Monday, January 13, 2014

Slice of Life

Here is my current average weekday schedule:

7:30am - 10:30am: work, "nanny duties", i.e. feeding, cleaning, entertaining a 7-month-old baby. If she's feeling accomadating and can entertain herself for awhile, then I can also do some household chores, most also involving cleaning up after her.

10:30am - 12:30pm: she naps, I have time to work on other things. This is my chance to shower usually, and to take the dogs out back to exercise. Sometimes chores, sometimes writing, sometimes animal rescue business (making phone calls, updating website/facebook, networking, doing follow up, etc etc). If I'm being good about time management then I'll remember to eat my own lunch before she wakes up.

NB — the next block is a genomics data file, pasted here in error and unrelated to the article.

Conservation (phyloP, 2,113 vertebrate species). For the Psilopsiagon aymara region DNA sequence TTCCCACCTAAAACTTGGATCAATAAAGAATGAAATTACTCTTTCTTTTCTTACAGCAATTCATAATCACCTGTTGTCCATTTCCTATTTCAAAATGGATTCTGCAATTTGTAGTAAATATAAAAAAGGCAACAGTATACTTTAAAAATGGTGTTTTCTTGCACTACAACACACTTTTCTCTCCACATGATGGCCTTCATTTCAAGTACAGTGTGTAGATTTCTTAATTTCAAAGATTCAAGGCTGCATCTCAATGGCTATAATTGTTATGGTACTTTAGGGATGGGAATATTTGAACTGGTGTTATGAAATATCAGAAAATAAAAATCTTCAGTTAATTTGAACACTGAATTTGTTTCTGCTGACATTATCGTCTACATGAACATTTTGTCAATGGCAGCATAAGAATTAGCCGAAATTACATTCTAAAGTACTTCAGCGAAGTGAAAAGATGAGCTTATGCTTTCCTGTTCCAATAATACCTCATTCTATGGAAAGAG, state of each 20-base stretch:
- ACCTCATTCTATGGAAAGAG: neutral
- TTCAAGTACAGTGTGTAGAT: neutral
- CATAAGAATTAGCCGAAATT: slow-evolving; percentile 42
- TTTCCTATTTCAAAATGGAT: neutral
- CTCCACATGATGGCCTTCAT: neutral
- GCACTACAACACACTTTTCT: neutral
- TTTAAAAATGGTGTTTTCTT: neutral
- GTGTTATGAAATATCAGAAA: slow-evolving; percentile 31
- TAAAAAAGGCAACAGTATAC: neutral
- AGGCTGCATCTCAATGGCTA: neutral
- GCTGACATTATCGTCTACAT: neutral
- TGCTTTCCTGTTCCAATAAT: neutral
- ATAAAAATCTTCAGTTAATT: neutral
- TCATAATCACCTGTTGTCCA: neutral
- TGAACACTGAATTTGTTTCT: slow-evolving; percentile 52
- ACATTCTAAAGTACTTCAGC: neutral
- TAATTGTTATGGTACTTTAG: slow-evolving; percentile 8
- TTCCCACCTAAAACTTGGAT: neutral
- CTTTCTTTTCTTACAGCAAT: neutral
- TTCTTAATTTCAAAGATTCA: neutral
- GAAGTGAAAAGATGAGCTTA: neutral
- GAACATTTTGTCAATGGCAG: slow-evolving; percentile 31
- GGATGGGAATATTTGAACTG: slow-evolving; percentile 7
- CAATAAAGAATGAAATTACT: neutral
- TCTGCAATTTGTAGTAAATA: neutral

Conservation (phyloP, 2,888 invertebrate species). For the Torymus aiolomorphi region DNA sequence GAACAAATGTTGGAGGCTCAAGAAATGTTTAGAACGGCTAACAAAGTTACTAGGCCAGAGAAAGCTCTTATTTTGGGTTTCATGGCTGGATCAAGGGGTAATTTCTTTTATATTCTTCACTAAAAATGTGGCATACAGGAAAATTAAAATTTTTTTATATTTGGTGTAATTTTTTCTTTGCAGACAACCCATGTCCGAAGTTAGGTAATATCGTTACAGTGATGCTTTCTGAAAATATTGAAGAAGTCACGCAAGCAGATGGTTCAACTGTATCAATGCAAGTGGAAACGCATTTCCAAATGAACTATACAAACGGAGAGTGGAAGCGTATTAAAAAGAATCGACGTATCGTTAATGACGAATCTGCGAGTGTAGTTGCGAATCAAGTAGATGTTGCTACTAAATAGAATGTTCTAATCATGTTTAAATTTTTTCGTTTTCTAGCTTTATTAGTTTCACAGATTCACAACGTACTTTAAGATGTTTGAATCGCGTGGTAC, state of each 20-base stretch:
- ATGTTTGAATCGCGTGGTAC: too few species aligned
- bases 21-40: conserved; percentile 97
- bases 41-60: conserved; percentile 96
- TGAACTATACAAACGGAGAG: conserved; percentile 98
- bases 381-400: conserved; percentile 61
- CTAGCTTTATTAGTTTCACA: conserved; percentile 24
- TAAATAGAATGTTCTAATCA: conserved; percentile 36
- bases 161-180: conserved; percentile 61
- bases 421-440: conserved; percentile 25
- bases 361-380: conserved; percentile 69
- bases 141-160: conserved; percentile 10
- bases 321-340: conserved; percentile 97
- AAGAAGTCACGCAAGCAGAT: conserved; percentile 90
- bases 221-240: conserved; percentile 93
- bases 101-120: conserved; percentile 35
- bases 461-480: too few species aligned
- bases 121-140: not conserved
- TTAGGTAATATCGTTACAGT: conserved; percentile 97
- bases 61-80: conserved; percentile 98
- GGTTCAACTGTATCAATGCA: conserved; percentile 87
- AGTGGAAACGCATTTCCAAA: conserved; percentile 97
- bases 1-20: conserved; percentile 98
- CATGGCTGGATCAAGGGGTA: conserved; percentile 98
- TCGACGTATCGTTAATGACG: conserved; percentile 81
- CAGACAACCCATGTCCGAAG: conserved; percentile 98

12:30pm - 3:00pm: work, more "nanny duties"

3:00pm - 4:00pm: she naps, I do other work. Sometimes I nap!

4:00pm - 6:00pm: work, nanny duties until Tom gets home.

6:00pm - 7:30pm: 1/2 nanny duties, 1/2 other stuff. Tom and I switch baby duty back and forth depending on who's making dinner (usually him)

7:30pm - 10:00pm: relax, have some TV time, though usually I also get phone calls about animal rescue stuff during this time.

By my calculations, if you don't count naps*, it's a 38 hours of work in a 5 day week, plus weekends, which in an ideal situation (where Tom cares for her exactly half the time), would add another 7-8 hours. So, I work a minimum of a 45 hour work week, before even counting whatever I do as director of a non-profit.

If you were a nanny or child care provider, you would count naps as work time, in which case I'd say I have like a 70 hour workweek.

I guess this is why I feel busy. And yet relatives and friends (even those who should know better) still ask what I do with my time, now that I "stay home all day".

I don't want to sound like I'm complaining. I'm happy; life is busy, full, and rewarding. But damn. This is why nannys are so expensive. It's a career.


*my child is a better-than-average napper, too.

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